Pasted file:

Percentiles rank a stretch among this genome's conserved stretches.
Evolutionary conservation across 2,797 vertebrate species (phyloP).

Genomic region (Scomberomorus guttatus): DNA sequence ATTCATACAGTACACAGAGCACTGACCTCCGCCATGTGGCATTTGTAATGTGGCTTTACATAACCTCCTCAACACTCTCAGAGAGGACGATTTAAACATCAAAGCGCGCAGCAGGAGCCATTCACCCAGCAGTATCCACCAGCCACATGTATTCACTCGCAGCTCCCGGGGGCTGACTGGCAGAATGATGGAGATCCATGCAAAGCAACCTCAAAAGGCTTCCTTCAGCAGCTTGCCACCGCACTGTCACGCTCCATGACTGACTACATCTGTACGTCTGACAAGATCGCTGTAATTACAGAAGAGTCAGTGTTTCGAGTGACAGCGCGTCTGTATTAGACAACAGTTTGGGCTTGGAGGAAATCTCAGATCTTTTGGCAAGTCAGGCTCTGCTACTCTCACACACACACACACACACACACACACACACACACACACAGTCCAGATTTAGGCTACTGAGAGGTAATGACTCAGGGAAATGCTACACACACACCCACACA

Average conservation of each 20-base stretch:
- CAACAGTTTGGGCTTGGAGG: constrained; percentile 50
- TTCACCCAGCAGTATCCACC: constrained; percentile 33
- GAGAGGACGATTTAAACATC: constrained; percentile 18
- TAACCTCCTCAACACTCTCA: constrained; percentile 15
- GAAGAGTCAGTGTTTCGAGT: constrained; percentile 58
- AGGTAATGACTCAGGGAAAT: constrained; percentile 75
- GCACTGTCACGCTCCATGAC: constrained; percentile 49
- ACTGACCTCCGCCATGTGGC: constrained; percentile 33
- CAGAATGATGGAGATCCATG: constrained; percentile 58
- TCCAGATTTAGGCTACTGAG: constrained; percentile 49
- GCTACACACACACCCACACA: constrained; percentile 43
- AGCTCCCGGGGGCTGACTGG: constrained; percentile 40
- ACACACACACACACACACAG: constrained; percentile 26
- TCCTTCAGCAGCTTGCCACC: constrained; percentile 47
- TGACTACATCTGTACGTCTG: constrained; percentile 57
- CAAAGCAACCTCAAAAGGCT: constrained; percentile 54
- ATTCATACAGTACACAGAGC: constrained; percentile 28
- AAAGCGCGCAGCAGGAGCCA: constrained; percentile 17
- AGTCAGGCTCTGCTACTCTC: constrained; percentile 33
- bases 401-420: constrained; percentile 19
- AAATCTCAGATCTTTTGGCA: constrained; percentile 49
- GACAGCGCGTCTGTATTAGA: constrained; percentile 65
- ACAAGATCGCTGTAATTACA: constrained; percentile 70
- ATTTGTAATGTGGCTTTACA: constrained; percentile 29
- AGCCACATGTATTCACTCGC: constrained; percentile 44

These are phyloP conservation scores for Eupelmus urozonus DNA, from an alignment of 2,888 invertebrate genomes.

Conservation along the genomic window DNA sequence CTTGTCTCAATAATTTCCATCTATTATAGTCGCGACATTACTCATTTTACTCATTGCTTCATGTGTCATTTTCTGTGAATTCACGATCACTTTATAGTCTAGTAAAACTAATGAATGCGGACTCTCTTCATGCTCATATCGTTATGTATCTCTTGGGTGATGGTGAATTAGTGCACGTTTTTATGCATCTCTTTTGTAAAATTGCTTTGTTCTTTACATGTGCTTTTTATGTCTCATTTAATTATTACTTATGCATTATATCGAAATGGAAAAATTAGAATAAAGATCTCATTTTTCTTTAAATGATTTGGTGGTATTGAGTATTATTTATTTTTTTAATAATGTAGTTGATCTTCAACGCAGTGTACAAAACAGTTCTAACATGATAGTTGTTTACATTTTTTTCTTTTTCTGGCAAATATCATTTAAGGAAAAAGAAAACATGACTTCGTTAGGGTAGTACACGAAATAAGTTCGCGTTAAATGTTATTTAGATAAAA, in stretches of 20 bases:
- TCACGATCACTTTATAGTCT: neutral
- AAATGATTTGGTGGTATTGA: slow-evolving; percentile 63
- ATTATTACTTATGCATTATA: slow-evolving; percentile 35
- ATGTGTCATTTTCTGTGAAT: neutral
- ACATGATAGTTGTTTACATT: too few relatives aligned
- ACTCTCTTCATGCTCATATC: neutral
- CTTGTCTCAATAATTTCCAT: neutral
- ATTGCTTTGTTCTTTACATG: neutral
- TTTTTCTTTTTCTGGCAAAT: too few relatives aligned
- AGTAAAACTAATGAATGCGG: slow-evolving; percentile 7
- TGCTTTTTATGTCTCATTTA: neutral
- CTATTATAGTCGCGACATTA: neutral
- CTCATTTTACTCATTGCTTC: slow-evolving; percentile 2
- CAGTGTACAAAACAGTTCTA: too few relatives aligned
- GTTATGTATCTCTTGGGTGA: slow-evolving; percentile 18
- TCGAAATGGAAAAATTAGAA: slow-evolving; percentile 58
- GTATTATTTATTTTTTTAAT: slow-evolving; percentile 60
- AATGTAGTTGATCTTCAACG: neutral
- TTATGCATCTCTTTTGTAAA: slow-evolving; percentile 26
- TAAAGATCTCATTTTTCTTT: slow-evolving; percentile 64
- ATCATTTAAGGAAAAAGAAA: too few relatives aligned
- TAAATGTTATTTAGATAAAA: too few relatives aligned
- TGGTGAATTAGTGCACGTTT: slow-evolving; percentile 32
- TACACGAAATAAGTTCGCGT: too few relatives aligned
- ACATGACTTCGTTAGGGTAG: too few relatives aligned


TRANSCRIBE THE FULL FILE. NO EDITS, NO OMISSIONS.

Percentiles rank a stretch among this genome's conserved stretches.
Evolutionary conservation across 2,797 vertebrate species (phyloP).

Genomic region (Scomberomorus guttatus): DNA sequence ATTCATACAGTACACAGAGCACTGACCTCCGCCATGTGGCATTTGTAATGTGGCTTTACATAACCTCCTCAACACTCTCAGAGAGGACGATTTAAACATCAAAGCGCGCAGCAGGAGCCATTCACCCAGCAGTATCCACCAGCCACATGTATTCACTCGCAGCTCCCGGGGGCTGACTGGCAGAATGATGGAGATCCATGCAAAGCAACCTCAAAAGGCTTCCTTCAGCAGCTTGCCACCGCACTGTCACGCTCCATGACTGACTACATCTGTACGTCTGACAAGATCGCTGTAATTACAGAAGAGTCAGTGTTTCGAGTGACAGCGCGTCTGTATTAGACAACAGTTTGGGCTTGGAGGAAATCTCAGATCTTTTGGCAAGTCAGGCTCTGCTACTCTCACACACACACACACACACACACACACACACACACACACAGTCCAGATTTAGGCTACTGAGAGGTAATGACTCAGGGAAATGCTACACACACACCCACACA

Average conservation of each 20-base stretch:
- CAACAGTTTGGGCTTGGAGG: constrained; percentile 50
- TTCACCCAGCAGTATCCACC: constrained; percentile 33
- GAGAGGACGATTTAAACATC: constrained; percentile 18
- TAACCTCCTCAACACTCTCA: constrained; percentile 15
- GAAGAGTCAGTGTTTCGAGT: constrained; percentile 58
- AGGTAATGACTCAGGGAAAT: constrained; percentile 75
- GCACTGTCACGCTCCATGAC: constrained; percentile 49
- ACTGACCTCCGCCATGTGGC: constrained; percentile 33
- CAGAATGATGGAGATCCATG: constrained; percentile 58
- TCCAGATTTAGGCTACTGAG: constrained; percentile 49
- GCTACACACACACCCACACA: constrained; percentile 43
- AGCTCCCGGGGGCTGACTGG: constrained; percentile 40
- ACACACACACACACACACAG: constrained; percentile 26
- TCCTTCAGCAGCTTGCCACC: constrained; percentile 47
- TGACTACATCTGTACGTCTG: constrained; percentile 57
- CAAAGCAACCTCAAAAGGCT: constrained; percentile 54
- ATTCATACAGTACACAGAGC: constrained; percentile 28
- AAAGCGCGCAGCAGGAGCCA: constrained; percentile 17
- AGTCAGGCTCTGCTACTCTC: constrained; percentile 33
- bases 401-420: constrained; percentile 19
- AAATCTCAGATCTTTTGGCA: constrained; percentile 49
- GACAGCGCGTCTGTATTAGA: constrained; percentile 65
- ACAAGATCGCTGTAATTACA: constrained; percentile 70
- ATTTGTAATGTGGCTTTACA: constrained; percentile 29
- AGCCACATGTATTCACTCGC: constrained; percentile 44

These are phyloP conservation scores for Eupelmus urozonus DNA, from an alignment of 2,888 invertebrate genomes.

Conservation along the genomic window DNA sequence CTTGTCTCAATAATTTCCATCTATTATAGTCGCGACATTACTCATTTTACTCATTGCTTCATGTGTCATTTTCTGTGAATTCACGATCACTTTATAGTCTAGTAAAACTAATGAATGCGGACTCTCTTCATGCTCATATCGTTATGTATCTCTTGGGTGATGGTGAATTAGTGCACGTTTTTATGCATCTCTTTTGTAAAATTGCTTTGTTCTTTACATGTGCTTTTTATGTCTCATTTAATTATTACTTATGCATTATATCGAAATGGAAAAATTAGAATAAAGATCTCATTTTTCTTTAAATGATTTGGTGGTATTGAGTATTATTTATTTTTTTAATAATGTAGTTGATCTTCAACGCAGTGTACAAAACAGTTCTAACATGATAGTTGTTTACATTTTTTTCTTTTTCTGGCAAATATCATTTAAGGAAAAAGAAAACATGACTTCGTTAGGGTAGTACACGAAATAAGTTCGCGTTAAATGTTATTTAGATAAAA, in stretches of 20 bases:
- TCACGATCACTTTATAGTCT: neutral
- AAATGATTTGGTGGTATTGA: slow-evolving; percentile 63
- ATTATTACTTATGCATTATA: slow-evolving; percentile 35
- ATGTGTCATTTTCTGTGAAT: neutral
- ACATGATAGTTGTTTACATT: too few relatives aligned
- ACTCTCTTCATGCTCATATC: neutral
- CTTGTCTCAATAATTTCCAT: neutral
- ATTGCTTTGTTCTTTACATG: neutral
- TTTTTCTTTTTCTGGCAAAT: too few relatives aligned
- AGTAAAACTAATGAATGCGG: slow-evolving; percentile 7
- TGCTTTTTATGTCTCATTTA: neutral
- CTATTATAGTCGCGACATTA: neutral
- CTCATTTTACTCATTGCTTC: slow-evolving; percentile 2
- CAGTGTACAAAACAGTTCTA: too few relatives aligned
- GTTATGTATCTCTTGGGTGA: slow-evolving; percentile 18
- TCGAAATGGAAAAATTAGAA: slow-evolving; percentile 58
- GTATTATTTATTTTTTTAAT: slow-evolving; percentile 60
- AATGTAGTTGATCTTCAACG: neutral
- TTATGCATCTCTTTTGTAAA: slow-evolving; percentile 26
- TAAAGATCTCATTTTTCTTT: slow-evolving; percentile 64
- ATCATTTAAGGAAAAAGAAA: too few relatives aligned
- TAAATGTTATTTAGATAAAA: too few relatives aligned
- TGGTGAATTAGTGCACGTTT: slow-evolving; percentile 32
- TACACGAAATAAGTTCGCGT: too few relatives aligned
- ACATGACTTCGTTAGGGTAG: too few relatives aligned